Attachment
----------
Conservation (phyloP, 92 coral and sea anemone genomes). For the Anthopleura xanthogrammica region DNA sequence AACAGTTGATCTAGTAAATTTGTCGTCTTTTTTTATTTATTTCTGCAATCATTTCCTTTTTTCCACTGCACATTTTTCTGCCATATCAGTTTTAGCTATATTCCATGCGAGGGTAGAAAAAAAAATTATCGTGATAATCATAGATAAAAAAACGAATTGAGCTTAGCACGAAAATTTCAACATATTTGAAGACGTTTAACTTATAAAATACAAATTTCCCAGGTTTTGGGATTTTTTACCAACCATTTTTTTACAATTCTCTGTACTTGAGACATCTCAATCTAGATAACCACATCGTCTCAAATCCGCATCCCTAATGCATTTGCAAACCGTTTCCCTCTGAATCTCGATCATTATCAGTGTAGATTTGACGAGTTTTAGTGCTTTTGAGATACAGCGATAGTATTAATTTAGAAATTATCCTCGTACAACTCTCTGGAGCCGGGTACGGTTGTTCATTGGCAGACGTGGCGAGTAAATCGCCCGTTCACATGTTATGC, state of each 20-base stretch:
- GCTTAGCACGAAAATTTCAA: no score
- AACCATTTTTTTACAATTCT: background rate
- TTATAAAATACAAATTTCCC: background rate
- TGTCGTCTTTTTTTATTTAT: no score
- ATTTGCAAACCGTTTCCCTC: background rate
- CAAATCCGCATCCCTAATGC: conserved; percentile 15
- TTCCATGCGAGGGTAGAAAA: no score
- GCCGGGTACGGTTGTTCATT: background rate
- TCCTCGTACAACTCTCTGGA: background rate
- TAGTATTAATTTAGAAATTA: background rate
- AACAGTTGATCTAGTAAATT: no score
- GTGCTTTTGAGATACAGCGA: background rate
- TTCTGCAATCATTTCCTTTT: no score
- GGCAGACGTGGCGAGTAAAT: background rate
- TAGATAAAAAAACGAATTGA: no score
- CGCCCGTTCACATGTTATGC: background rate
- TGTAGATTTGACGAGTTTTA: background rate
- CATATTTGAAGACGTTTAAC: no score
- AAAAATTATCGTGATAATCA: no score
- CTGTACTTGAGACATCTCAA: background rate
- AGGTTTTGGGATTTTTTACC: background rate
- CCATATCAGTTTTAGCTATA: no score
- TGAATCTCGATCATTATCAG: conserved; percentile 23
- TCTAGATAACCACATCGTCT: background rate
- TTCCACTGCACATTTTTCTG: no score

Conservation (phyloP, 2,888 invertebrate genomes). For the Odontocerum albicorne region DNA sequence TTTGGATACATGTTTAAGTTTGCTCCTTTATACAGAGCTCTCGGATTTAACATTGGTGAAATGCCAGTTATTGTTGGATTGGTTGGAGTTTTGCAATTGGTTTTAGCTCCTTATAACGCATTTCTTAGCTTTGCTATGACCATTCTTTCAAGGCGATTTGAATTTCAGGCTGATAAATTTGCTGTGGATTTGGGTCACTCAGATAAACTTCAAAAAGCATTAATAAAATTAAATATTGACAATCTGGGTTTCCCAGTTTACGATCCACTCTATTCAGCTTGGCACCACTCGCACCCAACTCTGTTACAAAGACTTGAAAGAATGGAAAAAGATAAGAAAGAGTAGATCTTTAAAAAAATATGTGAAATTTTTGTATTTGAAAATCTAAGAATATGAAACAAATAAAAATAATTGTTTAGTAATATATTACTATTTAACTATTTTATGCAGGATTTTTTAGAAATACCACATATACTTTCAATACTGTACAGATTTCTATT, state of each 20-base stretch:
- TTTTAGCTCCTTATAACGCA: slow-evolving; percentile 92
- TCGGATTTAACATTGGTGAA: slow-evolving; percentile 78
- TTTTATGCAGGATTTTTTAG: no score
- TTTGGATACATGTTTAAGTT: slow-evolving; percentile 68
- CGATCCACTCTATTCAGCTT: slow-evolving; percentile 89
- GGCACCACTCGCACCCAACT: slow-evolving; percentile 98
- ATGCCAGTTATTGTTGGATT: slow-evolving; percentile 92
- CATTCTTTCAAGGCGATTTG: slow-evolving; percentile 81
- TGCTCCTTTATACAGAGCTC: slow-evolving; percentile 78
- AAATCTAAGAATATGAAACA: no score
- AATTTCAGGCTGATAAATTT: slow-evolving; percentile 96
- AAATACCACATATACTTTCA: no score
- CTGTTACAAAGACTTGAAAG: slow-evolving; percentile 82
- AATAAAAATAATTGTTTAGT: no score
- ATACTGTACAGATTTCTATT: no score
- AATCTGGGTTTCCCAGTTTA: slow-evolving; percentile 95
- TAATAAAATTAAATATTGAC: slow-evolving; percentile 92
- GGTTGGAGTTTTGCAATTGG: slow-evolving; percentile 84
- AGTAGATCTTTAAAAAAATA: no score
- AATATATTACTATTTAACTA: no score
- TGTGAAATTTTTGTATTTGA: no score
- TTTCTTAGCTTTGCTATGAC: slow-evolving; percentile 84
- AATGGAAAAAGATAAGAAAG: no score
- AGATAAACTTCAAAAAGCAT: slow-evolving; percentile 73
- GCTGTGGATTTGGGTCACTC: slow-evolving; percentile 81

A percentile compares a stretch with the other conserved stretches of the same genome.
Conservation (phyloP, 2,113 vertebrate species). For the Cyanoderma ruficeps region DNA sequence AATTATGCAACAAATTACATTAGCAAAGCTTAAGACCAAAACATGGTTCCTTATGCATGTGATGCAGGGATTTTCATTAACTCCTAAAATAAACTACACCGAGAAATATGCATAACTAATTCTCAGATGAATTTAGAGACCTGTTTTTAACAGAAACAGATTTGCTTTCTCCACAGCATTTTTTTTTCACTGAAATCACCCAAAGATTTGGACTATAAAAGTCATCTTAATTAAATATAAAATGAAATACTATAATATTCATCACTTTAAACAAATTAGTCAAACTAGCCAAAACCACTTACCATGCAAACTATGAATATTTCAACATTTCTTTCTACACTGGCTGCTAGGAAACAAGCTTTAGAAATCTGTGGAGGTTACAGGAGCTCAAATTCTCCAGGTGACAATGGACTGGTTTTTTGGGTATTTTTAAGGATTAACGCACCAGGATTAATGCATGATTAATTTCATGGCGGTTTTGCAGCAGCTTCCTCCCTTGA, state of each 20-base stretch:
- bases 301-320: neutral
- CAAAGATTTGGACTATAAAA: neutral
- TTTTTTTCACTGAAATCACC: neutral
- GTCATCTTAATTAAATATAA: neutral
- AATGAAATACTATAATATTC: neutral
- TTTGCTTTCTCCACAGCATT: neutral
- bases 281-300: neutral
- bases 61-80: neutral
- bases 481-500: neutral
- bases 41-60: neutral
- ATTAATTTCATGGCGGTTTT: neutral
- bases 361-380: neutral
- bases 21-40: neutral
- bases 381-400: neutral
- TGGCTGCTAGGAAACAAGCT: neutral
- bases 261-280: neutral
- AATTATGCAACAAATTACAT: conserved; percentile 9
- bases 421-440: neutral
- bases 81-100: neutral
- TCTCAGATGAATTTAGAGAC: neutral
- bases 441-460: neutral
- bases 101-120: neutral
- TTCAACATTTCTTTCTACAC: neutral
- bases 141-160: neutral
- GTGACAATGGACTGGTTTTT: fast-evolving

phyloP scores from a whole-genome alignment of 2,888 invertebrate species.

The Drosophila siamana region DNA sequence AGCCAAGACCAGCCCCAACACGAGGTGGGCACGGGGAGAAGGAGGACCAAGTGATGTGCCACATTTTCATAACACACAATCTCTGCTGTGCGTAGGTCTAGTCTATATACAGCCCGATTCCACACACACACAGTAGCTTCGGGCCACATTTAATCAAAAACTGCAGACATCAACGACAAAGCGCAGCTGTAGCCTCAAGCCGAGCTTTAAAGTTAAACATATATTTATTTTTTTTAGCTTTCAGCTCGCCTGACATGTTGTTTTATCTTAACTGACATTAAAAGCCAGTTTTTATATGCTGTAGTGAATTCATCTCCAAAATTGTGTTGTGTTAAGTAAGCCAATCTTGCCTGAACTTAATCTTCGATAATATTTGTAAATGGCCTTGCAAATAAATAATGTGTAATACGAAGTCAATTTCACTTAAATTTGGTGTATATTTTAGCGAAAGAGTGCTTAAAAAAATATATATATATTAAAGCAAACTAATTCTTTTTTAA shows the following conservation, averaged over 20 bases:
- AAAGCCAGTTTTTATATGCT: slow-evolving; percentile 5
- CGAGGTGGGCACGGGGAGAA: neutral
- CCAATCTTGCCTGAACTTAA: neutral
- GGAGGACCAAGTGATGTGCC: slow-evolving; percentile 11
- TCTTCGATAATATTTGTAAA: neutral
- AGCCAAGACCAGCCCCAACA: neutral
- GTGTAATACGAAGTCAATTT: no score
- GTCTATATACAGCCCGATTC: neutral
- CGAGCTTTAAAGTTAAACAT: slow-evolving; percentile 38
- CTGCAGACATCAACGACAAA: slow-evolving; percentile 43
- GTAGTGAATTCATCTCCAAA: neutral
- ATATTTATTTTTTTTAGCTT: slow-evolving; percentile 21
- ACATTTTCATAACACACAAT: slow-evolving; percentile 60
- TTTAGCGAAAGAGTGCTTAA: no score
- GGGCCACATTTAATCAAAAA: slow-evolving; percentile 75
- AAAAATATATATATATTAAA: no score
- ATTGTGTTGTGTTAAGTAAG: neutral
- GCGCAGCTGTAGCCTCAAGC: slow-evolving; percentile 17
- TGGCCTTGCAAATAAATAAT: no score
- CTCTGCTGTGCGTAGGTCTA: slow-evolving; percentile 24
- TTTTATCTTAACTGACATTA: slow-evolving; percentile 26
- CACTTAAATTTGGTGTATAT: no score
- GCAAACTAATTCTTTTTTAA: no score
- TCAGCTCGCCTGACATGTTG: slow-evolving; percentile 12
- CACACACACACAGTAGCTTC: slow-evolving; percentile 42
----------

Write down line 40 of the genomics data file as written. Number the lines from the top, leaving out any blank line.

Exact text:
- CTGTTACAAAGACTTGAAAG: slow-evolving; percentile 82